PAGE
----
While the measures he has introduced have been widely welcomed in Kabul, many observers and residents say that combating the rot will require far deeper changes.
“Since last week, public opinion has changed. People are optimistic and they believe that it is possible to change the situation,” said Wazhma Frogh, the executive director of the Women and Peace Studies Organization.
But if the crackdown is not sustained and criminals weather a brief wave of pressure, she warned, they could emerge further emboldened.
Mohammad Zahir, 26, a baker in Kabul City, said of the new interior minister: “When you are new in a position, you are energetic and excited, but time will show whether he was showing off or he was serious. But in one or two weeks, the situation is a bit changed in Kabul. Criminals are afraid of him because some powerful men were arrested.”
Among those who have been apprehended in the past week are a militia commander accused of having 100 illegal weapons, a parliamentary candidate accused of building illegal high rises by force, and the brother of a current member of Parliament who is accused of extortion.
But it hasn’t been all smooth. One suspect, Abdul Hamid Khurasani, confronted the police when they sought to arrest him at the offices of his political group, bringing the northern Kabul neighborhood to a standstill, and then managed to flee with support from elements inside the police and local strongmen who came to his aid.
Since then, videos have emerged of Mr. Khurasani casting himself as a fighter for justice who is being victimized by Mr. Saleh, whom he accuses of being a spy for the C.I.A.
In photos recently circulated, Mr. Khurasani is posing in fatigues with a copy of a book called “Introduction to the Science of Politics,” his Kalashnikov and military radio next to him. Large posters of the late dictators Saddam Hussein of Iraq and Muammar el-Qaddafi of Libya are behind him. The interior ministry says that Mr. Khurasani is being pursued and has been placed on a no-fly list, and that his accounts, if he has any, will be frozen.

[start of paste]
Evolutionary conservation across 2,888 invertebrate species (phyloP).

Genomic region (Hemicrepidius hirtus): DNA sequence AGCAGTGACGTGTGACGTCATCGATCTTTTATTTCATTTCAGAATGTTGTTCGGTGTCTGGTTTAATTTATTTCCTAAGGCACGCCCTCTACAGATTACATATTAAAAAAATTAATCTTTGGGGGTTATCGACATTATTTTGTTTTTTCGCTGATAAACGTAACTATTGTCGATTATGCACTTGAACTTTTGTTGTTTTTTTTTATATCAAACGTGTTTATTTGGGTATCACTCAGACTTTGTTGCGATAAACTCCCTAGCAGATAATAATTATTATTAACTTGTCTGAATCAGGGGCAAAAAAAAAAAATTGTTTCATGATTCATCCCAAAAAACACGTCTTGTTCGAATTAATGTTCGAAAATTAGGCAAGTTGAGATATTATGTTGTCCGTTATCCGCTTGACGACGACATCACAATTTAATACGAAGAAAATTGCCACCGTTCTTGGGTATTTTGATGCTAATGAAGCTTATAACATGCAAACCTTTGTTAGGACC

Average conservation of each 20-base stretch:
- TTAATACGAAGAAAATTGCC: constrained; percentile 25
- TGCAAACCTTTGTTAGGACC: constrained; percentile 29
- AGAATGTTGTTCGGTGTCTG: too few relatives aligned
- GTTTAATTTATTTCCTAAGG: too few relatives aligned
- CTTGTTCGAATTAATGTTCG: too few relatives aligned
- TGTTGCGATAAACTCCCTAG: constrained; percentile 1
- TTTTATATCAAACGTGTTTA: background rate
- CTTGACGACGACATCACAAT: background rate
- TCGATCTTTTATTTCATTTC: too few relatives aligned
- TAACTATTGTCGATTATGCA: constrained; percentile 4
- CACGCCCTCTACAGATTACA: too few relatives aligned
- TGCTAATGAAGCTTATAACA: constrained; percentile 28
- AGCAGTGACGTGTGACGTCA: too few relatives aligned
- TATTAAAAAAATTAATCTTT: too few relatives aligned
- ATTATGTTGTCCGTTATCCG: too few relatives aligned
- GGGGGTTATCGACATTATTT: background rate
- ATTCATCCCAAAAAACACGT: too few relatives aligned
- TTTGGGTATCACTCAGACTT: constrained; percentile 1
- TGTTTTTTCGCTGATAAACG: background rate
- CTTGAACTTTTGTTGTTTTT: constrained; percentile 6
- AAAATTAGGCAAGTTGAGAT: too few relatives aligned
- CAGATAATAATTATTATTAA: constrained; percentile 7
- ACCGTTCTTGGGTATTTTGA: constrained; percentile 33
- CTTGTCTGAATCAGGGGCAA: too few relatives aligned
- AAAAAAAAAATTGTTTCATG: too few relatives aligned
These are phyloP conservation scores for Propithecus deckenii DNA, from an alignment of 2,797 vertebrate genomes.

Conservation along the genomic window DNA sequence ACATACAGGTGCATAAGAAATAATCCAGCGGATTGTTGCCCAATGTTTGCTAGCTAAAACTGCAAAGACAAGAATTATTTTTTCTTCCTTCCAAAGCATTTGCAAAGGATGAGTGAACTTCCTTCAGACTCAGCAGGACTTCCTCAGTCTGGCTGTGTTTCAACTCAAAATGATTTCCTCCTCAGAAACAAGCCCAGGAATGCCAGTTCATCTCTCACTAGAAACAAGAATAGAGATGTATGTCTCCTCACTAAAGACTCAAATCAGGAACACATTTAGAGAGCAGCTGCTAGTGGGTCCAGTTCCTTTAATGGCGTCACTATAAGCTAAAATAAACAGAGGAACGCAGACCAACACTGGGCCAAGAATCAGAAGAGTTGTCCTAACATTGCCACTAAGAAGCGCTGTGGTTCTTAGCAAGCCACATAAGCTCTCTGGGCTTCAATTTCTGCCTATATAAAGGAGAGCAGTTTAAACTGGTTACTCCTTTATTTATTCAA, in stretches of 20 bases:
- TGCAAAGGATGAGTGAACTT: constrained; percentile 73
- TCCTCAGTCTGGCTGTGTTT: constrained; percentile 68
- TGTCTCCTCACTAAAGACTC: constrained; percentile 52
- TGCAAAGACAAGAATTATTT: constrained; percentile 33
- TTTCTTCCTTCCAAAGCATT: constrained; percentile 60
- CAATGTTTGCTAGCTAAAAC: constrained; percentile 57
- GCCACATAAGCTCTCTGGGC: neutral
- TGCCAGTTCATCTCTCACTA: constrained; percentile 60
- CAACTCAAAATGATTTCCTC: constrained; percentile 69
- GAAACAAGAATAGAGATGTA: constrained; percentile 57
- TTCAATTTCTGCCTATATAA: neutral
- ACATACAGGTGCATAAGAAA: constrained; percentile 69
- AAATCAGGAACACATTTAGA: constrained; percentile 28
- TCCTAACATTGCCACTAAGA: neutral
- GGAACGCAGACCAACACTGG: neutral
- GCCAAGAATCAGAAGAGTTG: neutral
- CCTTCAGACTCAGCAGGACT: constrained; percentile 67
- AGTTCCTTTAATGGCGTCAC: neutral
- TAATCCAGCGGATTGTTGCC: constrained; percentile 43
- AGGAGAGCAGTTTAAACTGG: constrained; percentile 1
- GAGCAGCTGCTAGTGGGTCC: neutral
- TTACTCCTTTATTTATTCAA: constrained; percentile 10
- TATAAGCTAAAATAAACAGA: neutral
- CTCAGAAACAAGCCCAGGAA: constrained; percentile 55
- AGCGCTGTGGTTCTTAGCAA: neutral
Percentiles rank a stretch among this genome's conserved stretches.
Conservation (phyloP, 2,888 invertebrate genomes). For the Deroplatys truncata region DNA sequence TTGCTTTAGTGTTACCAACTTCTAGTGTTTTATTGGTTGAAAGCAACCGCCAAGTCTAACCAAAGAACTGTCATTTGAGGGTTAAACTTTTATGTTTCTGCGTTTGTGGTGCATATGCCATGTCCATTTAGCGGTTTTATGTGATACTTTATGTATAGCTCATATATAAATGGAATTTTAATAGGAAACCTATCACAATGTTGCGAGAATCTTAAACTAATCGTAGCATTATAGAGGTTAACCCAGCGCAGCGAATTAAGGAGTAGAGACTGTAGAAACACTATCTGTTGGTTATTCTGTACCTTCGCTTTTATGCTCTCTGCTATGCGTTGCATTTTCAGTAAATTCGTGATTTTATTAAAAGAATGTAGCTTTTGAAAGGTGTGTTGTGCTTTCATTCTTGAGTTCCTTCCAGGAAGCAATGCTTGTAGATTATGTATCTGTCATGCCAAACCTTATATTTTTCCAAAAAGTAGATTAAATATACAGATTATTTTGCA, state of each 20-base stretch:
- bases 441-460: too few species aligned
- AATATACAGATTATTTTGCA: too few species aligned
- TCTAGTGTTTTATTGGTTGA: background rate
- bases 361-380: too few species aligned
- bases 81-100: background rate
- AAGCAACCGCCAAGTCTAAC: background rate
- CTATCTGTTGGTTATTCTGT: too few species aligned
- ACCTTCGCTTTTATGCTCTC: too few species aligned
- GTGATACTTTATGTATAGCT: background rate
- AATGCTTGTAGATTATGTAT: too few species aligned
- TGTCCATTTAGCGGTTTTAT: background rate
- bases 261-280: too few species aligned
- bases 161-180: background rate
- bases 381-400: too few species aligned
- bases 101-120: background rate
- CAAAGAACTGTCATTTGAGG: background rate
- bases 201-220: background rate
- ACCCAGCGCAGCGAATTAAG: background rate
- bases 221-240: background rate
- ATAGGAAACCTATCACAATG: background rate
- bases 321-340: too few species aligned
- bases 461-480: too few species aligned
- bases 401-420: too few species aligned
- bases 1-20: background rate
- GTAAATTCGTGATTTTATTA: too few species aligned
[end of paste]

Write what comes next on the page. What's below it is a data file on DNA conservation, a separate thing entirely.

Mr. Saleh has told his staff members that he wants to set new standards of professionalism that will hold police forces accountable in the future.
At the same time, he has vowed to protect them from members of the elite, such as lawmakers and warlords, who have long wielded influence over police promotions and demotions as a blanket of impunity for their crimes.
In Kabul, Mr. Saleh has released the names of suspects in batches, moving from the lowest layer of the crime pyramid toward the top, giving suspects ultimatums to surrender and answer the accusations against them. Special commandos have been put on alert, ready to provide support if police officers face resistance in their work.
“The same police that wouldn’t stand up to the thugs yesterday, or would move aside under the slightest pressure, they are standing up now, without any new increase in numbers, without any new training,” General Roshandil said. “They are creating the hope.”
“The expectations that have been created for the people — we want to turn that into a belief,” he said. “And we want to do it with the same police force that wasn’t counted on until yesterday.”
Orignially published in NYT.